Decade of Delay on Key Youth Justice Recommendations

23 November 2021

Children’s rights in Northern Ireland are being compromised by a failure to implement youth justice review recommendations

That’s the key message after the launch of a new expert led research report, jointly commissioned by four leading third-sector organisations – Children’s Law Centre, Include Youth, NIACRO and VOYPIC – Voice of Young People in Care.

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The independent research, titled Tracing the Review: Developments in Youth Justice in Northern Ireland, was conducted by Dr Siobhan McAlister and Dr Nicola Carr, experts in the field of youth justice in this jurisdiction. It tracks the progress of several key recommendations made a decade ago in the Youth Justice Review and was launched in Parliament Buildings on Tuesday 23rd November at 1pm.

The new report draws particular attention to the lack of progress in relation to raising the minimum age of criminal responsibility, a key recommendation from the Youth Justice Review. It also outlines a number of key findings, including the need to ensure compliance with children’s rights and human rights standards.

Paddy Kelly, Director at the Children’s Law Centre said: “In this jurisdiction, we have one of the lowest ages of criminal responsibility in Europe, and indeed the world. The recommendation to raise the age of criminal responsibility is one of the key elements of the Youth Justice Review ten years ago but it has remained unimplemented. The UNCRC clearly recommends raising the age to 16 and the NI Executive has a duty to comply with UNCRC obligations. We cannot cherry pick children’s rights.

“Failure to raise the age has serious real world impacts on vulnerable children. Rather than addressing the failures that have pushed young people towards the criminal justice system, we are criminalising them. This in turn can have lifelong negative impacts, both on the children affected and the criminal justice system itself.”

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Dr Paula Rodgers, Policy Co-Ordinator at Include Youth said: “The overuse of remand and the placement of children into custody remains areas of concern. The recommendations of the Review concerning the development of alternatives to custodial remand have not been brought forward, and such lack of alternatives remain a fundamental weakness in provision.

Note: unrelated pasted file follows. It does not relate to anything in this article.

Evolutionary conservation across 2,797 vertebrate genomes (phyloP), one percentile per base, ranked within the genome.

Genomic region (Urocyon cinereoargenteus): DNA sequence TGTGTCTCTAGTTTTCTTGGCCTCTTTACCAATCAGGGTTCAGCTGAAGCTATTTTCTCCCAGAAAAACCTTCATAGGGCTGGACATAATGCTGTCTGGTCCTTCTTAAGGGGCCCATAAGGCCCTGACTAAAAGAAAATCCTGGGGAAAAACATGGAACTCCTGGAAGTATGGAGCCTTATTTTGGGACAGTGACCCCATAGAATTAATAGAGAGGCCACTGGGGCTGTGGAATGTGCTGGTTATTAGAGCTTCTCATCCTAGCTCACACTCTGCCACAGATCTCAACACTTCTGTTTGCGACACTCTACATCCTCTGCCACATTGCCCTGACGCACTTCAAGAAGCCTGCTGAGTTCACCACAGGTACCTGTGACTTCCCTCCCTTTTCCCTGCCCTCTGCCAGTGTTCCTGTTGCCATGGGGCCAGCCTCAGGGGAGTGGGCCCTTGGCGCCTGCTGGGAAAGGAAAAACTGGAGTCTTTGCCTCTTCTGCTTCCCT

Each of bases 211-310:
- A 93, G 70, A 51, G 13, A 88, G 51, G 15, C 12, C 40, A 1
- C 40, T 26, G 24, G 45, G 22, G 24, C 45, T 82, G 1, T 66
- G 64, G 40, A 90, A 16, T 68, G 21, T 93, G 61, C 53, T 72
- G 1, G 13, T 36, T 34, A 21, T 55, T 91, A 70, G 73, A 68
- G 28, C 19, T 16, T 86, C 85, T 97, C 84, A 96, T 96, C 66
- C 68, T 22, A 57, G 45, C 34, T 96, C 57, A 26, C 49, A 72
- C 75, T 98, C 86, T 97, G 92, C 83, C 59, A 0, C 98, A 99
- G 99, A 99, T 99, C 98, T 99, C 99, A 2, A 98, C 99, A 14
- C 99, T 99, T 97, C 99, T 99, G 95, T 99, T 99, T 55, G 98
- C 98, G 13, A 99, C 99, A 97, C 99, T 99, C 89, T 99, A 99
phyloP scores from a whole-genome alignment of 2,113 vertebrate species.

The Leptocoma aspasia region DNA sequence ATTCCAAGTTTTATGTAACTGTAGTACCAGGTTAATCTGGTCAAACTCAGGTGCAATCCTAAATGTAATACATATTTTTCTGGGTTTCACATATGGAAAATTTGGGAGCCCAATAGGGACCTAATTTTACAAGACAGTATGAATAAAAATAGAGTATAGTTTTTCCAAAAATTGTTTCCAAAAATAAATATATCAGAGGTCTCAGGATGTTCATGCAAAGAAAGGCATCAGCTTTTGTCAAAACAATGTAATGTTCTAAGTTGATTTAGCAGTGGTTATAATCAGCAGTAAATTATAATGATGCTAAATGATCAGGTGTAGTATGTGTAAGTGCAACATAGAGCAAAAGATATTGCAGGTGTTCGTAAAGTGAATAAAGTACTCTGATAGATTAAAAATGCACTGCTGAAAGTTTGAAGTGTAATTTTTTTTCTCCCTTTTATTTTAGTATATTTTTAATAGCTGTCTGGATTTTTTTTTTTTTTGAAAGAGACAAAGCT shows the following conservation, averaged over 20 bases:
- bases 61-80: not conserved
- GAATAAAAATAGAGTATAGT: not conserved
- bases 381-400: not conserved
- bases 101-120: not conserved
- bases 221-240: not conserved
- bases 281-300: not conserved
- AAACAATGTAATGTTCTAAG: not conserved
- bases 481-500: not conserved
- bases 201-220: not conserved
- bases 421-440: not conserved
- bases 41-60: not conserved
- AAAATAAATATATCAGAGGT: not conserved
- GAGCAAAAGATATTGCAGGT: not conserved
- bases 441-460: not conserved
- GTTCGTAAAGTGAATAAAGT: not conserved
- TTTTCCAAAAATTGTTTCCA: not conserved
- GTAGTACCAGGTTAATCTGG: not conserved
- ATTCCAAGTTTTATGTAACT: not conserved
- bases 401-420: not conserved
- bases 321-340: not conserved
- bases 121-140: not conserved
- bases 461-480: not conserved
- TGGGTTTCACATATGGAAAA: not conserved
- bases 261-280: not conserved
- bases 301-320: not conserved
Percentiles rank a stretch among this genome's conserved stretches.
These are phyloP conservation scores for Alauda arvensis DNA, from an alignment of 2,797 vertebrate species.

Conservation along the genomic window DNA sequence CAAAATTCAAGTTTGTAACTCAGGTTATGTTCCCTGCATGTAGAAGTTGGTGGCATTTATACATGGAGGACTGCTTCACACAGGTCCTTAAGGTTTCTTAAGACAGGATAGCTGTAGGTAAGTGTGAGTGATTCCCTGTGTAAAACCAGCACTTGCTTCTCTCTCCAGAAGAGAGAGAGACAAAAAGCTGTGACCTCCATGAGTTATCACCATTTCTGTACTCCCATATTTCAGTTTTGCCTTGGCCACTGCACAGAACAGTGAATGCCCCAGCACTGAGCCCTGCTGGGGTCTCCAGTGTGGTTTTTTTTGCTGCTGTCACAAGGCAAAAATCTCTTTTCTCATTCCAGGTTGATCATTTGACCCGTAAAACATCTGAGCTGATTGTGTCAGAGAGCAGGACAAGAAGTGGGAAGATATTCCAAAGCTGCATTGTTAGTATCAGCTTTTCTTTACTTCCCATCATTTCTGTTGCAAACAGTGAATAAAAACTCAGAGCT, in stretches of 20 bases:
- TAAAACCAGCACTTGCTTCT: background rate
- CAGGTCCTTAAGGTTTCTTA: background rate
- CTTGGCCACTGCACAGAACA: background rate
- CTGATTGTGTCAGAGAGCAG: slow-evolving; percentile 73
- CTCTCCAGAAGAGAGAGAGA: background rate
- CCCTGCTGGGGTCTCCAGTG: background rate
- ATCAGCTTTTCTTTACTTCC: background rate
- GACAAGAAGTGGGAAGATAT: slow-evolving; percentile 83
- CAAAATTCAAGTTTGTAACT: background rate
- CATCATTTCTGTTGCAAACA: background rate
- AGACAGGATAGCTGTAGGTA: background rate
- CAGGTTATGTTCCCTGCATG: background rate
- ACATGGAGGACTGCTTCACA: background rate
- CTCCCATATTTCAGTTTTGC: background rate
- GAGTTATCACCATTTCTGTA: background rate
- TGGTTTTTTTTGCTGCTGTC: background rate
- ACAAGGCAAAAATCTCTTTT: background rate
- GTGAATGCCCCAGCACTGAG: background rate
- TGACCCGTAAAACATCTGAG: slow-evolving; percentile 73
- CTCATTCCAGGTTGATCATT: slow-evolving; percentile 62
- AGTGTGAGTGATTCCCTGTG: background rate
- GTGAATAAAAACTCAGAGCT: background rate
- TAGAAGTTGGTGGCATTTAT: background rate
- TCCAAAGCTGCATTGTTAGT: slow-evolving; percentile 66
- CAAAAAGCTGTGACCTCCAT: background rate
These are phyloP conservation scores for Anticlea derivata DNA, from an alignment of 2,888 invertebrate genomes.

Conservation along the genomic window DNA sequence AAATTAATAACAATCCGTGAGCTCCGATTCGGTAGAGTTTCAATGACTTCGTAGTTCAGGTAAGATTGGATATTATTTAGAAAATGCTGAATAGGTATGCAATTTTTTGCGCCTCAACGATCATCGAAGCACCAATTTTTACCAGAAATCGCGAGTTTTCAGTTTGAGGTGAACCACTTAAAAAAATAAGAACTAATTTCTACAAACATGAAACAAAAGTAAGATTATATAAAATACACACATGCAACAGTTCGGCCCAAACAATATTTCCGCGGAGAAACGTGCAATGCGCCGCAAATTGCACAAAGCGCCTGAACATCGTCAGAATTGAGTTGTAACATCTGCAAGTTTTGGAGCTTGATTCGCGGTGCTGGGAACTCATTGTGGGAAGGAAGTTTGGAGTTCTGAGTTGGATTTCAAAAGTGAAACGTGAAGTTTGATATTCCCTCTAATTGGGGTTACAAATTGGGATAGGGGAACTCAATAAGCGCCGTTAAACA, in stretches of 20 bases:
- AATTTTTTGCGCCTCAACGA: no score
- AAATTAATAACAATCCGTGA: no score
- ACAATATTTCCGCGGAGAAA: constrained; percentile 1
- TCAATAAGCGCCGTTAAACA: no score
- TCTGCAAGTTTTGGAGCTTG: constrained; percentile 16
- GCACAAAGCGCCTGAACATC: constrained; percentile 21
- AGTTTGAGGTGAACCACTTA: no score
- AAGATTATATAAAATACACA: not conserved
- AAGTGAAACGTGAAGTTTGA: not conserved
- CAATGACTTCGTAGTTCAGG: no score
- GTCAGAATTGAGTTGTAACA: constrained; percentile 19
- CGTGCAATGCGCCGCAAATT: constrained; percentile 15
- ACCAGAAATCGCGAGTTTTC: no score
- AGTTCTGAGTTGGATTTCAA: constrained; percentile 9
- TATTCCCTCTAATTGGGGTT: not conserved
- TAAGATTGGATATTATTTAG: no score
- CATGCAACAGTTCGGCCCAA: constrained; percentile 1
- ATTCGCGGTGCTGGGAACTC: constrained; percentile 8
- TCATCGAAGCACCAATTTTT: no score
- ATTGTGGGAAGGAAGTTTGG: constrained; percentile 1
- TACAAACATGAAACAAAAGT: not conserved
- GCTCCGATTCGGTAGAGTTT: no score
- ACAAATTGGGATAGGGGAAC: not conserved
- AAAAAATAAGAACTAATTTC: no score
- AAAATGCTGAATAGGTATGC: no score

“Whilst numbers are small the simple fact is one young person held in custody is one too many. A further concern is that care experienced young people are disproportionately represented in these numbers and this is something that needs to change as a matter of urgency.”

Olwen Lyner, Chief Executive of NIACRO said: “Legislation should be brought forward to give effect to all aspects of Recommendation 21 of the Youth Justice Review, with respect to criminal records. This is particularly the case with respect to recommendation 21a of the Review “to ensure diversionary disposals do not attract a criminal record or be subject to employer or more general disclosure”.  

“Indeed, the recent judgment in relation to the judicial review on the Rehabilitation of Offenders and the necessary policy consultation that will follow, gives an opportunity for these issues to be dealt with.”

Alicia Toal, Chief Executive at VOYPIC, said: “Whilst overall numbers of children and young people held in custody have declined, we are concerned that children and young people from care continue to be over-represented amongst those on remand and in custody under PACE provisions.  Compliance with children’s rights standards would ensure that custody is only used as a measure of last resort.  This report highlights the need for urgent action from the Executive, to ensure better outcomes for all children across the region.”

Tracing the Review: Developments in Youth Justice in Northern Ireland 2011 – 2021

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Systemic Failure on Children’s Rights in Northern Ireland